As the role of energy management has shifted to wider environmental and corporate responsibility, energy managers, CSR and facility managers, as well as finance directors are all playing an important role in achieving efficiencies. Alan Waller of Greenstone Carbon Management explains the challenges and opportunities that organisations face in monitoring and reducing their energy and carbon emissions.

The key objective of energy management is of course to minimise energy consumption and its related costs. This function has been helped greatly by the implementation of energy management systems (EMS) and automatic meter readings (AMR) which provide accurate and time relevant meter readings, and as a result significantly reduce the time spent collecting and verifying data.

However, as the measurement and reporting of the carbon emissions associated with business activity and consumption becomes a requirement, an AMR reading can no longer deliver a full appraisal of energy consumption. Organisations are now implementing carbon management systems (CMS) alongside existing EMS for the ongoing measurement, analysis, management and reporting of carbon emissions.

Most CMS solutions also enable the true management of emissions through time series analysis, forecasting and the setting of targets and action plans. Significantly, CMS are providing energy, CSR and facilities managers with control over direct carbon related costs, for example regulatory allowances and voluntary offsets. In addition to this, CMS solutions include the capability to analyse and manage emission sources that have not previously had a dedicated platform, for example travel, waste, water and ICT.

The role of energy managers

The current plans for the CRC Energy Efficiency Scheme (CRC) apply a direct cost to every tonne of carbon emitted by an organisation and require the amount of allowances to be budgeted for at the beginning of the year. The ability to forecast likely emissions is key to predicting allowance requirements and resultant financial costs. Incorporating the impact of any reduction project into forecast scenarios, which can be done in CMS systems, is crucial to allowance purchasing and cash flow.

The monetisation of carbon through the CRC scheme can be the financial and legal argument needed for many of the projects that energy managers may have wanted to implement, but couldn’t demonstrate sufficient ROI on. Projects which are encouraged by the CRC, for example the implementation of automatic meter readings (AMR), could significantly reduce the time spent collecting and verifying data for the energy manager. However, the CRC scheme will also increase the visibility and profile of the energy manager’s work through, for example, the publically available CRC league table which will rank reduction performance.

Although energy managers may be best placed to measure and manage energy, when it comes to wider organisational carbon emissions, they cannot do it alone. They must have the support and funding from management and the cooperation of those throughout the organisation such as facilities managers and CSR managers to cover the behavioural aspects of carbon reduction. The CRC, although placing obligations on an organisation, can be viewed in a positive light and be the catalyst for real improvements to people’s working environment and the performance of the company as a whole.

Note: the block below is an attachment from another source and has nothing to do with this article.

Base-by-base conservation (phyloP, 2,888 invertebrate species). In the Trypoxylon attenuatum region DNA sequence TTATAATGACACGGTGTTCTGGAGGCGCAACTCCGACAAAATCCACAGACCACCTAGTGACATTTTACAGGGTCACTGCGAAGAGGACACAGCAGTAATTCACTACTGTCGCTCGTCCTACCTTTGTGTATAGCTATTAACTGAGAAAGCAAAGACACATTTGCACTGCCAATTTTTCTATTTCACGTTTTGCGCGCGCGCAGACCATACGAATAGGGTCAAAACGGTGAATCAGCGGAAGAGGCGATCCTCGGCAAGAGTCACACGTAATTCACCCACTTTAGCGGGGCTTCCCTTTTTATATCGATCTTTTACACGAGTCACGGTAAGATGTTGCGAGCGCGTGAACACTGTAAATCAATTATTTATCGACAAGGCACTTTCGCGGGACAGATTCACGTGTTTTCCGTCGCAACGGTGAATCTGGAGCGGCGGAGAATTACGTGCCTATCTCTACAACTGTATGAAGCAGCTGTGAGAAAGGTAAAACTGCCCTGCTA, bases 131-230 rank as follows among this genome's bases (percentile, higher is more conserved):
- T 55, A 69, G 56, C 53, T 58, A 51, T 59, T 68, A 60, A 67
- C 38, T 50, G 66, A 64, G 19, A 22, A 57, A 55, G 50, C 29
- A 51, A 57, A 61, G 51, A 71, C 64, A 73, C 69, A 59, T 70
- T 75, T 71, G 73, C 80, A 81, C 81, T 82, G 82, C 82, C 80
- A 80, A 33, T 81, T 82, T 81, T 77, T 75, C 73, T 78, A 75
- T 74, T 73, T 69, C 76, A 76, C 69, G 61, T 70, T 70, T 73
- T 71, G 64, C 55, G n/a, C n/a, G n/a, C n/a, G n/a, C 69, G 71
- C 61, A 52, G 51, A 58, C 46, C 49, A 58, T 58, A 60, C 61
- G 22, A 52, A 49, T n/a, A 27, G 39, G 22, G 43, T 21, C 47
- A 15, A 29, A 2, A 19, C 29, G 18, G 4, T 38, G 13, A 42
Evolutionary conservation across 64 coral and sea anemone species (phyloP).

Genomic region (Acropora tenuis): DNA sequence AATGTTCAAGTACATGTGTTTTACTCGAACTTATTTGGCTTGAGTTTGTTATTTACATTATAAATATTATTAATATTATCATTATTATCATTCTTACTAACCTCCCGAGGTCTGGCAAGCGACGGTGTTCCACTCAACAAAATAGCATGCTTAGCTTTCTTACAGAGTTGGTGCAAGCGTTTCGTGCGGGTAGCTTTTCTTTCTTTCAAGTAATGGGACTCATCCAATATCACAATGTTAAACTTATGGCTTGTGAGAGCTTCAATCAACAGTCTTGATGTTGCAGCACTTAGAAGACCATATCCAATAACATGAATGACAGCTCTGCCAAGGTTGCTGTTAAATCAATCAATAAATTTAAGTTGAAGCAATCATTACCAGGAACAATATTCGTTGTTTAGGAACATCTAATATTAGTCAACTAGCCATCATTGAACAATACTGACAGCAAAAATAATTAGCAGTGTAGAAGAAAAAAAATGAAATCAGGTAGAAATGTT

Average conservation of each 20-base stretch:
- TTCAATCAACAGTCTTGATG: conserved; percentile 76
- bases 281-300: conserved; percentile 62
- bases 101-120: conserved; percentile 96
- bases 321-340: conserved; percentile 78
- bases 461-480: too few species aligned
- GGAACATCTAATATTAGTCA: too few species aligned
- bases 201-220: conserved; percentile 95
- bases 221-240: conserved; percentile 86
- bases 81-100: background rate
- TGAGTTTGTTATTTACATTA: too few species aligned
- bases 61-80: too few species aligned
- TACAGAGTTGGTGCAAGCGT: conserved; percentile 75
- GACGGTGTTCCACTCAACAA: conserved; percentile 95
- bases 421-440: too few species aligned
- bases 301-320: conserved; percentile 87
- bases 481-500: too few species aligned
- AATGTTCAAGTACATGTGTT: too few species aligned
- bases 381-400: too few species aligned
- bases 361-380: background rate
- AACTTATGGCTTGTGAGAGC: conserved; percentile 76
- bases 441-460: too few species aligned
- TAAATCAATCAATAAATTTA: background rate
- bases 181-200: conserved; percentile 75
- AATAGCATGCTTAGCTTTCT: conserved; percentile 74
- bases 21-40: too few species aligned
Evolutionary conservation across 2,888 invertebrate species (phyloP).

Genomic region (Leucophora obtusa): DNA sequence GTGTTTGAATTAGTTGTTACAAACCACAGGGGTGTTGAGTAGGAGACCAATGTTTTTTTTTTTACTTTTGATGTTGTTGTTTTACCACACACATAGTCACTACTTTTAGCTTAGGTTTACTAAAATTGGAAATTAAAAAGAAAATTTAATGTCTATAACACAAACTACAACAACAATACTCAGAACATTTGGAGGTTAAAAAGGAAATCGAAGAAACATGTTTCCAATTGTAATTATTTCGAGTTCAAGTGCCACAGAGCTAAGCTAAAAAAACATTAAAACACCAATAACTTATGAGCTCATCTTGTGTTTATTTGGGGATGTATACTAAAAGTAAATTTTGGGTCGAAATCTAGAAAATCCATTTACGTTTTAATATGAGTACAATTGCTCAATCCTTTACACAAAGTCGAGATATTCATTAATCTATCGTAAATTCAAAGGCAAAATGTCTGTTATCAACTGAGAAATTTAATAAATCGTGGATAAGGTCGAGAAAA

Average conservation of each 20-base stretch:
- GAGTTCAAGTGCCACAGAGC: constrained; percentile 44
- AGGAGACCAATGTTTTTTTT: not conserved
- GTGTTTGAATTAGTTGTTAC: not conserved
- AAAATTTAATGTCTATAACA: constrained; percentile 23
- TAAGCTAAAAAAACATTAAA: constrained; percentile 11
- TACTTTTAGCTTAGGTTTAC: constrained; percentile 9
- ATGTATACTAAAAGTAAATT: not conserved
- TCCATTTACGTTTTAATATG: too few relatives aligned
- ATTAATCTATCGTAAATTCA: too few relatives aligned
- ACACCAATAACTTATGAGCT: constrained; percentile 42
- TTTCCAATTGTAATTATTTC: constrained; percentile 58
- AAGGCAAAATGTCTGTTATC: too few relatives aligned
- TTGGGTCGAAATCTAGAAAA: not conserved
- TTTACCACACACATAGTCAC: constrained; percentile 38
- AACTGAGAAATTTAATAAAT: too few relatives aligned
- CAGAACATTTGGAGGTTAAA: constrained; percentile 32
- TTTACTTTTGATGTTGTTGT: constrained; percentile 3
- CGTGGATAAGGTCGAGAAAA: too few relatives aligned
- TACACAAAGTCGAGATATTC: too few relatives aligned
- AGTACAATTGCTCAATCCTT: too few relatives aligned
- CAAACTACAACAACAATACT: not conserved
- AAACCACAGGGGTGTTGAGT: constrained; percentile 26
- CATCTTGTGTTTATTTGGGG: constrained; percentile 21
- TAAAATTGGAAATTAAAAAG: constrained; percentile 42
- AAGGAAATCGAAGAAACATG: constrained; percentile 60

Reporting requirements

With the introduction of legislation like the CRC, there is increasing pressure for energy consumption data to be accurate due to the cost of regulatory liabilities and penalties for inaccurate reporting. Carbon represents a new and potentially significant ongoing cost for business and is firmly on the agenda of finance directors. Implementation of a CMS can reduce the potential compliance risks as the data collected is more comprehensive and the risk of calculation errors is removed, meaning reports are more accurate. Going forward, carbon will be budgeted, controlled and reported in the same way as business finance, with the identification of initiatives to reduce emissions and costs becoming paramount.

Expanding reporting to focus on carbon footprint reports is becoming a commonplace activity for most businesses. It is increasingly expected that they will participate in voluntary carbon reporting initiatives, of which there are an ever growing number, including the likes of the Carbon Disclosure Project (CDP), and Global Reporting Initiative (GRI), as well as any compliance reporting obligations, such as the CRC. On top of this the carbon footprint is often included in the annual CSR or shareholder report, and many companies are finding they are also required to report their footprint when tendering for new business.

Reduced energy, reduced costs

Once an organisation has an accurate picture of their energy consumption and carbon emissions, and they become more mature in their reporting of carbon emissions, the focus shifts from simple disclosure to demonstrating year on year emission reductions. In the current economic climate, companies are focused on driving down costs and increasing efficiency. The majority of an organisation’s footprint is created through the use of energy and services such as travel and transport. If a business can reduce its consumption without impacting its operations, it will save costs and positively impact its bottom line, while simultaneously demonstrating reductions in its carbon footprint.

Achieving these win-win reductions can be challenging – businesses with complex operations may not have a detailed understanding of where their footprint arises, and therefore where the greatest scope for savings lie. The fundamental first step in reducing emissions is therefore to build a detailed picture of the company’s carbon footprint, and monitor it on an ongoing basis to identify reduction opportunities, inefficiencies and priorities.